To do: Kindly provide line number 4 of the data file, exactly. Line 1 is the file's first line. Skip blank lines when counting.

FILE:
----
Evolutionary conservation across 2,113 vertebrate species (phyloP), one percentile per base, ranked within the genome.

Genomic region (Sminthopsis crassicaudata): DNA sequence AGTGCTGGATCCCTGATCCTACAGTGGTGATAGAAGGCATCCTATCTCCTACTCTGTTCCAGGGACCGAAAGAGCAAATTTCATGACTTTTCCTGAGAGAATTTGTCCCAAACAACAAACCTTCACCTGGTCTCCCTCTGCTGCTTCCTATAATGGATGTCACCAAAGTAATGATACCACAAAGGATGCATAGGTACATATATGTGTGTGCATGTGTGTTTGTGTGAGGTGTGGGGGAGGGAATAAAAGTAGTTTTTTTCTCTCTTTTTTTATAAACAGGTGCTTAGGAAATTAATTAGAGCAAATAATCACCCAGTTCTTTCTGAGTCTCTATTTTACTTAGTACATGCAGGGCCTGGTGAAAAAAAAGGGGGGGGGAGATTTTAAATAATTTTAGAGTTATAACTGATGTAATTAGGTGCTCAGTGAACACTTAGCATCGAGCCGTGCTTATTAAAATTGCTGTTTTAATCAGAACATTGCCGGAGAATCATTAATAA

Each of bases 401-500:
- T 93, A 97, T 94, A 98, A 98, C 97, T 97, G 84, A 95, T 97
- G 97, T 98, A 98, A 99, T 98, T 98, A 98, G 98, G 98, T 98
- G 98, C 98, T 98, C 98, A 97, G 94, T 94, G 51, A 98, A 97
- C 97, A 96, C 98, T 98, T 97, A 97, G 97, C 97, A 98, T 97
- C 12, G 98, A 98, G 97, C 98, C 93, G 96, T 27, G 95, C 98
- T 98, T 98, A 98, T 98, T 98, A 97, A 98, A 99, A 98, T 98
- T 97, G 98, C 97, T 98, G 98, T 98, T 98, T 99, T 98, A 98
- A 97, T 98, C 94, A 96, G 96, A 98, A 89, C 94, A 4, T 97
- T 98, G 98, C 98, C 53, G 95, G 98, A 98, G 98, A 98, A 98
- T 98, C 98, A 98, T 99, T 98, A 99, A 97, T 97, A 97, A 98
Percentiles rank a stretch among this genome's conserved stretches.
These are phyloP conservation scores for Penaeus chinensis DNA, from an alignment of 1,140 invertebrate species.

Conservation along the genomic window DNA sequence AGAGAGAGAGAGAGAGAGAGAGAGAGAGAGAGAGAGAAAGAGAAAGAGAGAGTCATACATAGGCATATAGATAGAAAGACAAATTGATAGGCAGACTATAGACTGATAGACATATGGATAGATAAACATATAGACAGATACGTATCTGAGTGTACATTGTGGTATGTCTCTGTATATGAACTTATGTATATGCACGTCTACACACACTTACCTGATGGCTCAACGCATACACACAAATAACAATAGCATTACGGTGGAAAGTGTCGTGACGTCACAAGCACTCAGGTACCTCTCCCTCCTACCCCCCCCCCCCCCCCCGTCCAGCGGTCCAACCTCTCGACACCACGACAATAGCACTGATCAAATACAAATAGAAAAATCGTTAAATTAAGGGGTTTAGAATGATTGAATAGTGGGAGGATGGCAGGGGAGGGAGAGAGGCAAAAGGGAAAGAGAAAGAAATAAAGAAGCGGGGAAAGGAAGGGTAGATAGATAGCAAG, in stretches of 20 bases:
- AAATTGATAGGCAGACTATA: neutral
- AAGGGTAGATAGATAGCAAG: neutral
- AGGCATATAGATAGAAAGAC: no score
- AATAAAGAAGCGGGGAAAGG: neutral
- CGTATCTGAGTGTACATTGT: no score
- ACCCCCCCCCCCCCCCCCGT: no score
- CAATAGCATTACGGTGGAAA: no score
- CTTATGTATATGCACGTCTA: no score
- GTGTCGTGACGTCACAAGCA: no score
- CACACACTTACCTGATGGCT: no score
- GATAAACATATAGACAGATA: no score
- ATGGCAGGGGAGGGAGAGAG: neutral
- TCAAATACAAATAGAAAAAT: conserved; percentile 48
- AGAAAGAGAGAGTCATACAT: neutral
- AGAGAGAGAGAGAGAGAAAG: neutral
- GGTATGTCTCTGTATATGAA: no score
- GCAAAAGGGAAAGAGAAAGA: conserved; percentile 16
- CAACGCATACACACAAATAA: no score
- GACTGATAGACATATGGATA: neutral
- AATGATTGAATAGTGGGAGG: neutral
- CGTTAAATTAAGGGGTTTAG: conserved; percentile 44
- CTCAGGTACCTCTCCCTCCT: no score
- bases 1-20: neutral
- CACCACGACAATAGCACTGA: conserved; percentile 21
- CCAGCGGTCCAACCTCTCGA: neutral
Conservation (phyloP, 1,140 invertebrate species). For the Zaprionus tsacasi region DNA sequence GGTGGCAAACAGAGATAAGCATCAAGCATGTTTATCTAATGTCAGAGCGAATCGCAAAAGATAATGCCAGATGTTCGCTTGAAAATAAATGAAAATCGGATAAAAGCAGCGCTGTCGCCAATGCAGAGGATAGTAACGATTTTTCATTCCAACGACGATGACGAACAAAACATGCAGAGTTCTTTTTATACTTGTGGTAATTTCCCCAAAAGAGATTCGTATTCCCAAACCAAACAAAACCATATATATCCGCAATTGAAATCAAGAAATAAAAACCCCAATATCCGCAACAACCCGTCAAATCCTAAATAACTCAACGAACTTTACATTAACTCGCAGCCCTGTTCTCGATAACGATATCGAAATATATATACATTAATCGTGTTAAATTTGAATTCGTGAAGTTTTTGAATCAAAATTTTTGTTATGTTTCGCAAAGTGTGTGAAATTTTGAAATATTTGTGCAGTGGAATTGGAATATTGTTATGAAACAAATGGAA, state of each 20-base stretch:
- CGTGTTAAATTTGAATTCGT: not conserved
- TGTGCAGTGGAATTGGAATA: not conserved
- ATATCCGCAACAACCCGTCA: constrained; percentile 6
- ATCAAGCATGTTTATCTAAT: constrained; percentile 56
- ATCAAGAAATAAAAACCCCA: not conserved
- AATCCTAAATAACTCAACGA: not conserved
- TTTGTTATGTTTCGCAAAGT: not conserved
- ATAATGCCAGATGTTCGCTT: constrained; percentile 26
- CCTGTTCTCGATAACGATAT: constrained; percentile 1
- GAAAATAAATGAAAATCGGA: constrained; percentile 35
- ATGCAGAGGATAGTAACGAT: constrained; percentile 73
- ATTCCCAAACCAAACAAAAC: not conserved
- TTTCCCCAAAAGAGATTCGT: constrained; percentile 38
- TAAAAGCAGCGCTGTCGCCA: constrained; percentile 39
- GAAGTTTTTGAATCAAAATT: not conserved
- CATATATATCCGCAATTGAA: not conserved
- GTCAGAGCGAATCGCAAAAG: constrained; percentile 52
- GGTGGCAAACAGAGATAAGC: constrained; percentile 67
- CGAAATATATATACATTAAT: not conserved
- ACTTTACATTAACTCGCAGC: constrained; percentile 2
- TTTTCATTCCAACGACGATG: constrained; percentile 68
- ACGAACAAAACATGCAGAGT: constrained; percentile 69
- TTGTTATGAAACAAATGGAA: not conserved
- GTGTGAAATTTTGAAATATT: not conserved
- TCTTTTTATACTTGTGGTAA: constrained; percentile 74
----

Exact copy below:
- T 93, A 97, T 94, A 98, A 98, C 97, T 97, G 84, A 95, T 97